Devices, subscriptions top consumer grievances: consumer agency

Taipei, April 3 (CNA) Disputes over "telecommunications services" and "mobile device and peripheral" sales topped consumer complaints for the third consecutive year in 2014, the Consumer Protection Committee (CPC, ???) said on Friday. But there were considerably fewer complaints in the two categories compared with 2013, indicating improved customer satisfaction, the Executive Yuan body said. The most common source of disputes was telecommunications services, with 3,254 complaints received by the agency in 2014, down 23.85 percent from a year earlier. There were 2,330 disputes involving mobile devices during the year, down 10.94 percent from 2013.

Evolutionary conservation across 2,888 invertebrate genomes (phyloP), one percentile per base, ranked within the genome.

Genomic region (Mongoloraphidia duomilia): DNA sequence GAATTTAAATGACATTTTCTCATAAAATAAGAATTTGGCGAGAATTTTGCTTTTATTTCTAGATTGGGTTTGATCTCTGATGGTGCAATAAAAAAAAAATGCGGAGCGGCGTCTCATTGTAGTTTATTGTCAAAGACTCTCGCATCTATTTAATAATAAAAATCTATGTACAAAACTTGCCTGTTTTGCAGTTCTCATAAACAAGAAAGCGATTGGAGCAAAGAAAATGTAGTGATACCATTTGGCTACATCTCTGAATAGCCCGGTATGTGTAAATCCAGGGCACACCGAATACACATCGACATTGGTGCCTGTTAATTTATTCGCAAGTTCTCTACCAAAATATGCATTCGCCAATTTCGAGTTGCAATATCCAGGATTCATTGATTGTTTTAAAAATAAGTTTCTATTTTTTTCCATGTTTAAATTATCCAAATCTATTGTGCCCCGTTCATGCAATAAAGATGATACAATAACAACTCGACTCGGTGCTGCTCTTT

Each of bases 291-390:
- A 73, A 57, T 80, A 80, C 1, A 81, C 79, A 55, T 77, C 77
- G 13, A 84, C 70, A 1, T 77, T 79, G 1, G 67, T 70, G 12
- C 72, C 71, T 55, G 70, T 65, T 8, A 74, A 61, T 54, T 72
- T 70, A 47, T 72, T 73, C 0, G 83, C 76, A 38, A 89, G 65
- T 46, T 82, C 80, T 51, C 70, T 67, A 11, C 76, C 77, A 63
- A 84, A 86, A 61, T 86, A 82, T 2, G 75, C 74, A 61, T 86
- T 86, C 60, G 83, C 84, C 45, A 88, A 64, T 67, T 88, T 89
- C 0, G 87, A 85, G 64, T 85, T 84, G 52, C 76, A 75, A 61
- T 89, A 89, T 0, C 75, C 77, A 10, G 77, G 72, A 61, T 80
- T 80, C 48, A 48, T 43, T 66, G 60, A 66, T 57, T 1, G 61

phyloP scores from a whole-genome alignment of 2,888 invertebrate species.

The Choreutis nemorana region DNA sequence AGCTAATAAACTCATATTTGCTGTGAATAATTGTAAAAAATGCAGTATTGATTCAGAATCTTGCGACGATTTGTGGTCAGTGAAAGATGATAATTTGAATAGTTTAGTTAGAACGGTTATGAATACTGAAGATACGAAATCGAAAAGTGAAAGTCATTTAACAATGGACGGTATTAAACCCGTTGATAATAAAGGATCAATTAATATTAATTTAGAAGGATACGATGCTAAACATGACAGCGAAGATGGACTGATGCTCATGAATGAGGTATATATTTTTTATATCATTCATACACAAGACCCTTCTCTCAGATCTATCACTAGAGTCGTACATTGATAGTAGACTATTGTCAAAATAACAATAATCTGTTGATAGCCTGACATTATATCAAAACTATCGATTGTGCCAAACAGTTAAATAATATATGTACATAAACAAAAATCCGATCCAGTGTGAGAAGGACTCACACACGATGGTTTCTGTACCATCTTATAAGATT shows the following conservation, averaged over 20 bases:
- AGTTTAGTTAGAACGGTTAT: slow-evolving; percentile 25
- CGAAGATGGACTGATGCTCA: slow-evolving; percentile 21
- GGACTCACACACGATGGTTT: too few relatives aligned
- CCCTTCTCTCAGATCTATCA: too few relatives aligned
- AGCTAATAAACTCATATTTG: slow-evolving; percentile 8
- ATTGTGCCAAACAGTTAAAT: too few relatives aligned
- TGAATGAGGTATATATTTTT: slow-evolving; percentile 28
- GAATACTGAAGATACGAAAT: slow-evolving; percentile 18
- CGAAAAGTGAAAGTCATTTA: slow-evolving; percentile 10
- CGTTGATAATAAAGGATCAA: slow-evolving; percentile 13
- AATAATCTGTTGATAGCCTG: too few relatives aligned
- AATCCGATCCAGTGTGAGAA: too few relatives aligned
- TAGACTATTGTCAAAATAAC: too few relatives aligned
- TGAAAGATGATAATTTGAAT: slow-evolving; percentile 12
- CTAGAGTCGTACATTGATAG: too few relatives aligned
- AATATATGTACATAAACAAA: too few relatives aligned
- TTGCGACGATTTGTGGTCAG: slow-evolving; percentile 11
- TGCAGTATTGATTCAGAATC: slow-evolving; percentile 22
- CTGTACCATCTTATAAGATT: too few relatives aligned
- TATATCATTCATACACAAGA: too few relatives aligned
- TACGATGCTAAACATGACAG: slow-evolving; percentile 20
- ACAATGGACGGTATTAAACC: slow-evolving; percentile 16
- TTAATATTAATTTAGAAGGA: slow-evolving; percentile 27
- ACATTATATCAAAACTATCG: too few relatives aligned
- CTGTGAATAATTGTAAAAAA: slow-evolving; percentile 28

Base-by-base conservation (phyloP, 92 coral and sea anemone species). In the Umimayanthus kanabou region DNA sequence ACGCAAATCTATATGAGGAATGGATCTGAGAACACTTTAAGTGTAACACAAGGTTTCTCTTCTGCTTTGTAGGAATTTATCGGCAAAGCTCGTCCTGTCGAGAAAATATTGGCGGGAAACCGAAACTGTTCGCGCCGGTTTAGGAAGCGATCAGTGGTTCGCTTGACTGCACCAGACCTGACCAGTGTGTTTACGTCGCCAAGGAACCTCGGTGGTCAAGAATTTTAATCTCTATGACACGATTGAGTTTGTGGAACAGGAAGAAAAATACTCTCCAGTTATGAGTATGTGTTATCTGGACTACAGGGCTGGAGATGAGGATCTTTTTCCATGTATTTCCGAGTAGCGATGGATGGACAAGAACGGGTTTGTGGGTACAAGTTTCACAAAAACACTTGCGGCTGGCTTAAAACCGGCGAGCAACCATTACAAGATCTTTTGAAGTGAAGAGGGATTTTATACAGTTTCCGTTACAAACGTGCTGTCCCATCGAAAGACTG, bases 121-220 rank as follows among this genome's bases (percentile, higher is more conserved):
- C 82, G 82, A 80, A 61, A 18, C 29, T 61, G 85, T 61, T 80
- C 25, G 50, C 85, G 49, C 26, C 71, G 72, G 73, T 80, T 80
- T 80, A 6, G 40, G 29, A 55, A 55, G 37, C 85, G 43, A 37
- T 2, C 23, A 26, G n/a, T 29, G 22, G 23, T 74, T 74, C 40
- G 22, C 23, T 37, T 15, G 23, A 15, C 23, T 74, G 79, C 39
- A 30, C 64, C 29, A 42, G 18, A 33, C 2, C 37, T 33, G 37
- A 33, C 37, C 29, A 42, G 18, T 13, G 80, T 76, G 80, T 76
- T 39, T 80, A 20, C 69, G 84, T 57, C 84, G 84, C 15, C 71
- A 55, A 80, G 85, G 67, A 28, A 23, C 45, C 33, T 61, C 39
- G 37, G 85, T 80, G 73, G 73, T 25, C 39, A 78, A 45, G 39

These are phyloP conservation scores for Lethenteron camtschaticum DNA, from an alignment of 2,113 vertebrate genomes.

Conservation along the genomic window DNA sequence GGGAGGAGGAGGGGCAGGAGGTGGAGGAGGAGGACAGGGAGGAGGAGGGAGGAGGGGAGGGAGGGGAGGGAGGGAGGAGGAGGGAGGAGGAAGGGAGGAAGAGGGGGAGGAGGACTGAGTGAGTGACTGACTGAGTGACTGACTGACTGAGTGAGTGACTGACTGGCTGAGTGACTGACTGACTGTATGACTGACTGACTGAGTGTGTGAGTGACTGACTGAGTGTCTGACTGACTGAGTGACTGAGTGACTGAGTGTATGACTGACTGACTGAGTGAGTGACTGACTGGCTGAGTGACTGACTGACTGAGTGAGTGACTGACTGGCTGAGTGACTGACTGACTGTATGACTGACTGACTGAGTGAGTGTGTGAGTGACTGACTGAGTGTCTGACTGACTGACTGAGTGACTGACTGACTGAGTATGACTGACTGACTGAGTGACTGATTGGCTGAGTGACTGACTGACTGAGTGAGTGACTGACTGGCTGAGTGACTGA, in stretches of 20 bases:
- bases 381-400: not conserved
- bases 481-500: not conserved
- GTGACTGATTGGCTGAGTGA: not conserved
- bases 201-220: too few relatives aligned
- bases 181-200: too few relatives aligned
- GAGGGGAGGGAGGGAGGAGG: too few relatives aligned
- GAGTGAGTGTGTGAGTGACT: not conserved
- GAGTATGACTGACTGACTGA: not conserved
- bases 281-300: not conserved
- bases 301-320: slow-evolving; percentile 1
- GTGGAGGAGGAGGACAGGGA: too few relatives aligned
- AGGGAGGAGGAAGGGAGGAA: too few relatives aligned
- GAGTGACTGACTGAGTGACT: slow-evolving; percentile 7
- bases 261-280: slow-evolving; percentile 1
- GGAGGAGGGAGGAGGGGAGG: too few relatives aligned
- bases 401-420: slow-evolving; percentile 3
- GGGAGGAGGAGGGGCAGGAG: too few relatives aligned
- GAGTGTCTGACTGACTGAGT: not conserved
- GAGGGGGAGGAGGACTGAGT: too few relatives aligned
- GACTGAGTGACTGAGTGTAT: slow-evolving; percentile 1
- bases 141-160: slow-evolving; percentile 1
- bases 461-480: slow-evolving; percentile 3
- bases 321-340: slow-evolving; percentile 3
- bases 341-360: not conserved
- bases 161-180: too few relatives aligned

Signal quality, penalties for backing out of subscription contracts and sales promotion programs were the major issues sparking complaints about telecommunications services, said committee official Wang Shu-huei (???). The common dispute over unsatisfactory signal quality is best resolved at the core of the problem through the reexamination of service subscription contracts by the National Communications Commission (NCC), Wang said. In those cases, consumers are often motivated to back out of their contracts prematurely and end up paying a penalty for breaching their subscription contracts, she said. The NCC will advise companies to provide discounts on monthly fees or exempt consumers from paying penalties if telecom carriers are found to be responsible for unsatisfactory signal quality at the consumer's end, such as in cases when wireless signal towers are removed, resulting in inadequate coverage, she said. On disputes over purchases of mobile devices and peripherals, Wang recalled a consumer who purchased a smartphone last year that overheated to the point that its screen was warped within three months of normal usage. The consumer complained that the retailer attributed the damage to misuse and refused to bear the cost of repairs as stipulated in the warranty. The dispute was not resolved, and Wang advised consumers who face such problems to carefully examine each product's warranty and avoid misusing devices in ways that could void warranty terms. The committee also held a meeting Friday on regulating product repair services and improving the transparency of potential costs of app sales to protect the interests of consumers. (By Yang Su-min and Ted Chen)